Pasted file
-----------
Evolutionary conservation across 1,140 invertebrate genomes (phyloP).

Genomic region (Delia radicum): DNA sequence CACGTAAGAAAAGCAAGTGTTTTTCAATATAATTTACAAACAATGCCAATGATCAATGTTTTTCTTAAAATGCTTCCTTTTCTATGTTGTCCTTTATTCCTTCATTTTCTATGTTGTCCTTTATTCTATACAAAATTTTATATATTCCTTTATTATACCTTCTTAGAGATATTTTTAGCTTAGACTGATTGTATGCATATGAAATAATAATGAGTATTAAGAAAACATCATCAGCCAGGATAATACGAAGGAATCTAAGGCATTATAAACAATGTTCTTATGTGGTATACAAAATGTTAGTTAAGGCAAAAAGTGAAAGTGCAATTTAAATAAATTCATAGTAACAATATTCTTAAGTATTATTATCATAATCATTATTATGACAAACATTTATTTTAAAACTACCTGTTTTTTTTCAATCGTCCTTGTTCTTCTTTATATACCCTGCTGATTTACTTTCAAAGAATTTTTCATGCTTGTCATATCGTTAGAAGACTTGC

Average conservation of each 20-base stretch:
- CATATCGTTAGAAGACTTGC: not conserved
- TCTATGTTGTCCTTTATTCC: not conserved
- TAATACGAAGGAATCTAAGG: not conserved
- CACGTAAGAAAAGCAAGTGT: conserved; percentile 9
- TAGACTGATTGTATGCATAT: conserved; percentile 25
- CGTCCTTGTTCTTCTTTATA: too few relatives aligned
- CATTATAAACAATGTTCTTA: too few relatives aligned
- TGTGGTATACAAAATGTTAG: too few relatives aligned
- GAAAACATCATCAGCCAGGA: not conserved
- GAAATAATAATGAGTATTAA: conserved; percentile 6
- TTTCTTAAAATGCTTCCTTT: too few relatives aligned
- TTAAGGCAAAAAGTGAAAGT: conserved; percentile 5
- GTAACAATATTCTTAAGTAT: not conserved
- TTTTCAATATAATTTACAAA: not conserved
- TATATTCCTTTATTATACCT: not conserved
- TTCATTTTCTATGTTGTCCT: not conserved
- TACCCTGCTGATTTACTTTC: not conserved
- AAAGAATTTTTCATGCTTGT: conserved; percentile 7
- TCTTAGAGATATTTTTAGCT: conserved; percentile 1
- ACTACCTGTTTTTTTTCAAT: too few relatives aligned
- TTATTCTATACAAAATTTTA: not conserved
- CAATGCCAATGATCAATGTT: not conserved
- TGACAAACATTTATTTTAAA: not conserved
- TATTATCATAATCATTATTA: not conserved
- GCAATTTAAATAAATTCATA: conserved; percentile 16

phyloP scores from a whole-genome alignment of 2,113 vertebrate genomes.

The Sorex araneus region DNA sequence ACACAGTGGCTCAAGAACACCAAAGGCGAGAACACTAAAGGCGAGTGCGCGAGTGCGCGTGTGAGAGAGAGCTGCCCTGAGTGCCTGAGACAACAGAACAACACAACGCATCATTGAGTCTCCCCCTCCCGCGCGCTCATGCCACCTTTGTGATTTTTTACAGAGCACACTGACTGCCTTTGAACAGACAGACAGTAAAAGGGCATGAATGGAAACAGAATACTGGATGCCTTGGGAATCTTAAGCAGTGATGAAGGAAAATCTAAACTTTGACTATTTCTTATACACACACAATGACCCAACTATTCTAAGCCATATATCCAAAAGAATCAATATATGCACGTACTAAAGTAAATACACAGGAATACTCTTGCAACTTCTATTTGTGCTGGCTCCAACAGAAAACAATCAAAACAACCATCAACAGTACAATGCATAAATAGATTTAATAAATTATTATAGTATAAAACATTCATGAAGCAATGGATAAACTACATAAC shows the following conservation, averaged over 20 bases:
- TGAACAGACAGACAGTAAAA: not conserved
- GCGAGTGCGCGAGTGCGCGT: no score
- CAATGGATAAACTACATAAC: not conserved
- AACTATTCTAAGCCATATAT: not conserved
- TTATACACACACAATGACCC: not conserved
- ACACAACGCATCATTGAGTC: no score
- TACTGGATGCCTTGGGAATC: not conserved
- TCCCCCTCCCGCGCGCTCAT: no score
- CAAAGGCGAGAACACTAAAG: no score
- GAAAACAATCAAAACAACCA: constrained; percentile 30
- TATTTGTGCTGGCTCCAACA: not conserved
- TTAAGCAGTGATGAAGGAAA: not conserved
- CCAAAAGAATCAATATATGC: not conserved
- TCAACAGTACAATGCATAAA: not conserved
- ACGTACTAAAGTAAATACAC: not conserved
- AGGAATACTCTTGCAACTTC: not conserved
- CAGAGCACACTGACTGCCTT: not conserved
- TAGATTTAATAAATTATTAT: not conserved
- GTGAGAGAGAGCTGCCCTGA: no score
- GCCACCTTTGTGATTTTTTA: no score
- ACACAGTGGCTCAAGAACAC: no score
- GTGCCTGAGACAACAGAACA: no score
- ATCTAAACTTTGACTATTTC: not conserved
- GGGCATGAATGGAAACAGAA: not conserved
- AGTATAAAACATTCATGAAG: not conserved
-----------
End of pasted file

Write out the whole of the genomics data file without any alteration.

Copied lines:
Evolutionary conservation across 1,140 invertebrate genomes (phyloP).

Genomic region (Delia radicum): DNA sequence CACGTAAGAAAAGCAAGTGTTTTTCAATATAATTTACAAACAATGCCAATGATCAATGTTTTTCTTAAAATGCTTCCTTTTCTATGTTGTCCTTTATTCCTTCATTTTCTATGTTGTCCTTTATTCTATACAAAATTTTATATATTCCTTTATTATACCTTCTTAGAGATATTTTTAGCTTAGACTGATTGTATGCATATGAAATAATAATGAGTATTAAGAAAACATCATCAGCCAGGATAATACGAAGGAATCTAAGGCATTATAAACAATGTTCTTATGTGGTATACAAAATGTTAGTTAAGGCAAAAAGTGAAAGTGCAATTTAAATAAATTCATAGTAACAATATTCTTAAGTATTATTATCATAATCATTATTATGACAAACATTTATTTTAAAACTACCTGTTTTTTTTCAATCGTCCTTGTTCTTCTTTATATACCCTGCTGATTTACTTTCAAAGAATTTTTCATGCTTGTCATATCGTTAGAAGACTTGC

Average conservation of each 20-base stretch:
- CATATCGTTAGAAGACTTGC: not conserved
- TCTATGTTGTCCTTTATTCC: not conserved
- TAATACGAAGGAATCTAAGG: not conserved
- CACGTAAGAAAAGCAAGTGT: conserved; percentile 9
- TAGACTGATTGTATGCATAT: conserved; percentile 25
- CGTCCTTGTTCTTCTTTATA: too few relatives aligned
- CATTATAAACAATGTTCTTA: too few relatives aligned
- TGTGGTATACAAAATGTTAG: too few relatives aligned
- GAAAACATCATCAGCCAGGA: not conserved
- GAAATAATAATGAGTATTAA: conserved; percentile 6
- TTTCTTAAAATGCTTCCTTT: too few relatives aligned
- TTAAGGCAAAAAGTGAAAGT: conserved; percentile 5
- GTAACAATATTCTTAAGTAT: not conserved
- TTTTCAATATAATTTACAAA: not conserved
- TATATTCCTTTATTATACCT: not conserved
- TTCATTTTCTATGTTGTCCT: not conserved
- TACCCTGCTGATTTACTTTC: not conserved
- AAAGAATTTTTCATGCTTGT: conserved; percentile 7
- TCTTAGAGATATTTTTAGCT: conserved; percentile 1
- ACTACCTGTTTTTTTTCAAT: too few relatives aligned
- TTATTCTATACAAAATTTTA: not conserved
- CAATGCCAATGATCAATGTT: not conserved
- TGACAAACATTTATTTTAAA: not conserved
- TATTATCATAATCATTATTA: not conserved
- GCAATTTAAATAAATTCATA: conserved; percentile 16

phyloP scores from a whole-genome alignment of 2,113 vertebrate genomes.

The Sorex araneus region DNA sequence ACACAGTGGCTCAAGAACACCAAAGGCGAGAACACTAAAGGCGAGTGCGCGAGTGCGCGTGTGAGAGAGAGCTGCCCTGAGTGCCTGAGACAACAGAACAACACAACGCATCATTGAGTCTCCCCCTCCCGCGCGCTCATGCCACCTTTGTGATTTTTTACAGAGCACACTGACTGCCTTTGAACAGACAGACAGTAAAAGGGCATGAATGGAAACAGAATACTGGATGCCTTGGGAATCTTAAGCAGTGATGAAGGAAAATCTAAACTTTGACTATTTCTTATACACACACAATGACCCAACTATTCTAAGCCATATATCCAAAAGAATCAATATATGCACGTACTAAAGTAAATACACAGGAATACTCTTGCAACTTCTATTTGTGCTGGCTCCAACAGAAAACAATCAAAACAACCATCAACAGTACAATGCATAAATAGATTTAATAAATTATTATAGTATAAAACATTCATGAAGCAATGGATAAACTACATAAC shows the following conservation, averaged over 20 bases:
- TGAACAGACAGACAGTAAAA: not conserved
- GCGAGTGCGCGAGTGCGCGT: no score
- CAATGGATAAACTACATAAC: not conserved
- AACTATTCTAAGCCATATAT: not conserved
- TTATACACACACAATGACCC: not conserved
- ACACAACGCATCATTGAGTC: no score
- TACTGGATGCCTTGGGAATC: not conserved
- TCCCCCTCCCGCGCGCTCAT: no score
- CAAAGGCGAGAACACTAAAG: no score
- GAAAACAATCAAAACAACCA: constrained; percentile 30
- TATTTGTGCTGGCTCCAACA: not conserved
- TTAAGCAGTGATGAAGGAAA: not conserved
- CCAAAAGAATCAATATATGC: not conserved
- TCAACAGTACAATGCATAAA: not conserved
- ACGTACTAAAGTAAATACAC: not conserved
- AGGAATACTCTTGCAACTTC: not conserved
- CAGAGCACACTGACTGCCTT: not conserved
- TAGATTTAATAAATTATTAT: not conserved
- GTGAGAGAGAGCTGCCCTGA: no score
- GCCACCTTTGTGATTTTTTA: no score
- ACACAGTGGCTCAAGAACAC: no score
- GTGCCTGAGACAACAGAACA: no score
- ATCTAAACTTTGACTATTTC: not conserved
- GGGCATGAATGGAAACAGAA: not conserved
- AGTATAAAACATTCATGAAG: not conserved